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Fifty years ago Wednesday, President John F. Kennedy gave a major address on the trajectory of the space program before a joint session of Congress.
"Now it is time to take longer strides, time for a great new American enterprise, time for this nation to take a clearly leading role in space achievement, which in many ways may hold the key to our future on earth," Kennedy said.
Those words mark a major turning point in the American space program. It was one of Kennedy's first public challenges to the nation, that America send a man to the moon before the close of the 1960s.
Kennedy sounds assured in the speech. But that confidence belies serious reservations the president had about the American space program, even as he was trying to sell the nation on the most ambitious scientific mission ventured to date.
In a 1963 White House recording, released Wednesday by the John F. Kennedy library, Kennedy questions what became the basic tenets of NASA's success.
"Do you think landing a man on the moon is a good idea?" Kennedy asks then-NASA administrator James Webb.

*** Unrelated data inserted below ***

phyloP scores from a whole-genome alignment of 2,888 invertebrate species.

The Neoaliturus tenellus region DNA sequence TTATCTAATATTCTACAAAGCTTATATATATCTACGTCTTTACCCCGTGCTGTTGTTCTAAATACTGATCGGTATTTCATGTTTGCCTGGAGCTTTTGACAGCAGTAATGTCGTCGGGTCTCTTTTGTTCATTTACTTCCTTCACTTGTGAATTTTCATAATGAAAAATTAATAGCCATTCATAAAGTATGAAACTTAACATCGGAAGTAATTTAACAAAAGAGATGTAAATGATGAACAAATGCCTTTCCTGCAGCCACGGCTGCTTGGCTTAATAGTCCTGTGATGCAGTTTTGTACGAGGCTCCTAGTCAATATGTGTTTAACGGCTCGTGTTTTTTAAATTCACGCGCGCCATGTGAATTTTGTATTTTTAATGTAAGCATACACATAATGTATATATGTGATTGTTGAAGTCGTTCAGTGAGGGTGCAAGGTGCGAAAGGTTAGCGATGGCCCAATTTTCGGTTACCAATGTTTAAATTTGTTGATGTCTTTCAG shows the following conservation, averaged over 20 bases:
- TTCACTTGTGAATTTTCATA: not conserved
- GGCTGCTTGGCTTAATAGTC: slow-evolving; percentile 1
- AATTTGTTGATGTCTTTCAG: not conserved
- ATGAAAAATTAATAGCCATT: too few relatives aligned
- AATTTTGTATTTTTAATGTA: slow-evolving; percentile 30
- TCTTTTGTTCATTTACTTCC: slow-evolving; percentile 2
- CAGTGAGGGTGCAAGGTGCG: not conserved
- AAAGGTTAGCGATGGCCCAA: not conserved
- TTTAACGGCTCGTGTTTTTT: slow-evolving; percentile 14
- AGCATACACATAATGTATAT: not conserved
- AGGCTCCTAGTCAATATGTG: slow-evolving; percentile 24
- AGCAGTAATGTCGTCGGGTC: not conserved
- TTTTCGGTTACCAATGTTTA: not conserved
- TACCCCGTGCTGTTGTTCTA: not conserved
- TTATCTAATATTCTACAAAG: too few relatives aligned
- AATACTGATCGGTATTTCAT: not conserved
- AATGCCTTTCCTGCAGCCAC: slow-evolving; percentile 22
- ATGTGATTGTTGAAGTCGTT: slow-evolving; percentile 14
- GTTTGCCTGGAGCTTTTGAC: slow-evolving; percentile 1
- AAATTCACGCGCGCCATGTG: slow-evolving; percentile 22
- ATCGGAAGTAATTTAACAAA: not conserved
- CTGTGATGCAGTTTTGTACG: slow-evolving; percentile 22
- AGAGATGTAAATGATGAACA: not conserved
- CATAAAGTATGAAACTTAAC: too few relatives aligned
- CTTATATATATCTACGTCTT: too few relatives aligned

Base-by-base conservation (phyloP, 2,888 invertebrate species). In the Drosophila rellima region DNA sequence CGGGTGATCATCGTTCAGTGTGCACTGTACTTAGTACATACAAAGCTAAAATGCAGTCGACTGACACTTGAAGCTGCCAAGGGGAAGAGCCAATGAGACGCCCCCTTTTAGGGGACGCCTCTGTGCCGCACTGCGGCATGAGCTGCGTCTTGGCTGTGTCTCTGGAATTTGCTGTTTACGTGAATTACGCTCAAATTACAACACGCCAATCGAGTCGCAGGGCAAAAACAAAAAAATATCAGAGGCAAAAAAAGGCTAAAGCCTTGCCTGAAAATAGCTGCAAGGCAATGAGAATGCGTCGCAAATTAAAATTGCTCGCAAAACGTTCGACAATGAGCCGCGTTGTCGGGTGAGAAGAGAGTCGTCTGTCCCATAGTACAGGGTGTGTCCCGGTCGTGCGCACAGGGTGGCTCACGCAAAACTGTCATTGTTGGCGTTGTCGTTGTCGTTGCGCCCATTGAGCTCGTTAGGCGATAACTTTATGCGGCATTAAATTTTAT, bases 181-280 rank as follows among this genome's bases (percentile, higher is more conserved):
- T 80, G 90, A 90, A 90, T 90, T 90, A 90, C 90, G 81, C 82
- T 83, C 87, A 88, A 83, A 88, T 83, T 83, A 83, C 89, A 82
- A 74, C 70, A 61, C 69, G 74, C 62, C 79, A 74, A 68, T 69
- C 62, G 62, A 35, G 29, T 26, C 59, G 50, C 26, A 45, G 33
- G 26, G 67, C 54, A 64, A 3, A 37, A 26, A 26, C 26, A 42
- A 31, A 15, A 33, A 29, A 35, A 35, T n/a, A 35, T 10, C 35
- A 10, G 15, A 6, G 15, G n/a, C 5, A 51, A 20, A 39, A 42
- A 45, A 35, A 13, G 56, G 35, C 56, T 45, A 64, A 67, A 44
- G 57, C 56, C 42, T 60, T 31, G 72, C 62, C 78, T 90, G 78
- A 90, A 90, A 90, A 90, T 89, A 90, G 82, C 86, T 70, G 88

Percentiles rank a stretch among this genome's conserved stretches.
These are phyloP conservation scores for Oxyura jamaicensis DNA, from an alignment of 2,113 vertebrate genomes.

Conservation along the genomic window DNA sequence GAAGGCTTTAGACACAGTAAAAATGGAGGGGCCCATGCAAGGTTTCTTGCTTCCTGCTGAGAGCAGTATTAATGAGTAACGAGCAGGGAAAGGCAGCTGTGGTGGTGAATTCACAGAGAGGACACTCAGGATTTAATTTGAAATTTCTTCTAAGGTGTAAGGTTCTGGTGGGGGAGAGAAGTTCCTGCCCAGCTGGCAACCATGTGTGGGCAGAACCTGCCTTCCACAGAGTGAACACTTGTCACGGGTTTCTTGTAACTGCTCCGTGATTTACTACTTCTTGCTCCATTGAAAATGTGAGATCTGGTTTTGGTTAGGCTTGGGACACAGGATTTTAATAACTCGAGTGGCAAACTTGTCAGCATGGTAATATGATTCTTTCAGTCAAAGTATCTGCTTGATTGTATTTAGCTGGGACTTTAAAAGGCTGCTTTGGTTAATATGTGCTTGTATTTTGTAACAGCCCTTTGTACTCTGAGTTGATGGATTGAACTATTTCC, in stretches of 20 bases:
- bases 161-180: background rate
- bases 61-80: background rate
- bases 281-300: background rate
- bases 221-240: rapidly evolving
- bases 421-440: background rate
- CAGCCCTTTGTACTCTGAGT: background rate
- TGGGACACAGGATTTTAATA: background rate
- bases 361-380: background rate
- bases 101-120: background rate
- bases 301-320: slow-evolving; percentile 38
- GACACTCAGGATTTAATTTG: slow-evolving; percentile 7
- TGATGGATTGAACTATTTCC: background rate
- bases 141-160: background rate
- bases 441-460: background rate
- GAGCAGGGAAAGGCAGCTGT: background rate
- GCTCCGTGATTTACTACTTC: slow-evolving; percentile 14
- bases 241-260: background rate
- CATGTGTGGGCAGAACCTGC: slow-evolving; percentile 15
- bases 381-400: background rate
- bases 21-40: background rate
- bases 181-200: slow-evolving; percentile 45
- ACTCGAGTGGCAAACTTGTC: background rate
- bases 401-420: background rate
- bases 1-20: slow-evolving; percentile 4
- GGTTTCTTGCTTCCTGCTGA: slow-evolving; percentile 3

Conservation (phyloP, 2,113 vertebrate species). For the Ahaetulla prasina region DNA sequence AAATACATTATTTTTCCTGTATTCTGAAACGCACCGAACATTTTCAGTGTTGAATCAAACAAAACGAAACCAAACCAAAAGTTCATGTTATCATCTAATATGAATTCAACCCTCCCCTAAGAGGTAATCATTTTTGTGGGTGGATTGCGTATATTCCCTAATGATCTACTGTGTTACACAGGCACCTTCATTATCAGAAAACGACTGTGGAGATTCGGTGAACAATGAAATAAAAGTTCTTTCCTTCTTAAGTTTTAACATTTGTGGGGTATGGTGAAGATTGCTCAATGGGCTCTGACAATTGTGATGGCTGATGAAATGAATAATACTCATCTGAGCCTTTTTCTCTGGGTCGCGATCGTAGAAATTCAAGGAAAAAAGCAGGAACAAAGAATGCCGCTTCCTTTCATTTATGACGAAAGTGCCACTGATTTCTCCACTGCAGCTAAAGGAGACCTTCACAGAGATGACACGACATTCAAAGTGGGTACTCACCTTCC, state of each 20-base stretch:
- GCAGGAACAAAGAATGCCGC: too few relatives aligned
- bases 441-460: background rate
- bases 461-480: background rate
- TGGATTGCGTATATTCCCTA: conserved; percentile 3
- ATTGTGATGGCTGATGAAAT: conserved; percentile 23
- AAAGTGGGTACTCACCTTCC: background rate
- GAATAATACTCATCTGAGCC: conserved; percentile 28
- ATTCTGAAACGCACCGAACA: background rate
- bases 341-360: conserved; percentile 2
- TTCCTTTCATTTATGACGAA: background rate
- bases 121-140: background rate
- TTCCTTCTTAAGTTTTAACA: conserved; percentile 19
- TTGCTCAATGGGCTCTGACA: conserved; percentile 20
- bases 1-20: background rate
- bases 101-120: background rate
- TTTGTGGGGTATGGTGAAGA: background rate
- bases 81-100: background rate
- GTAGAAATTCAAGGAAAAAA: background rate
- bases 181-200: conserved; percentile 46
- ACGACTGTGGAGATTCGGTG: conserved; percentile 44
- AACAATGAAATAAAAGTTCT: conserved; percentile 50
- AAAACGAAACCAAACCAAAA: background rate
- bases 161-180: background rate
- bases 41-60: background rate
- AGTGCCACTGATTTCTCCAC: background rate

Kennedy seemed to be seeking affirmation, even support, for what he was asking the nation to undertake. And he had obviously recognized the answer's political implications.
In the recording, Kenneday asks Webb, "If I get re-elected, I’m not — we’re not — going to the moon in my — in our — period are we?"
"No," Webb replies. "But I will tell you what will be accomplished while you're president, and it will be one of the most important things that's been done in this nation: a basic need to use technology for total national power."
Total national power, Kennedy notes, in the midst of the Cold War.
"But it seems to me what we’ve got to try and do," Kennedy says, "we’ve got to wrap around in this country a military use for what we’re doing and spending in space. If we don’t, it does look like a stunt and too much money."
Kennedy asks Webb whether the mission can be done cheaper. Webb again tells him no, but goes on to reassure the president that America's future must include manned space exploration. Kennedy agrees.
"I think this can be an asset, this program," Kennedy said. "I think in time, it’s like a lot of things, this is mid- journey and therefore everybody says ‘What the hell are we making this trip for?’ But at the end of the thing they may be glad we made it."
Which of course, the United States was, when Neil Armstrong set foot on the moon, July 20, 1969.
This segment aired on May 25, 2011.
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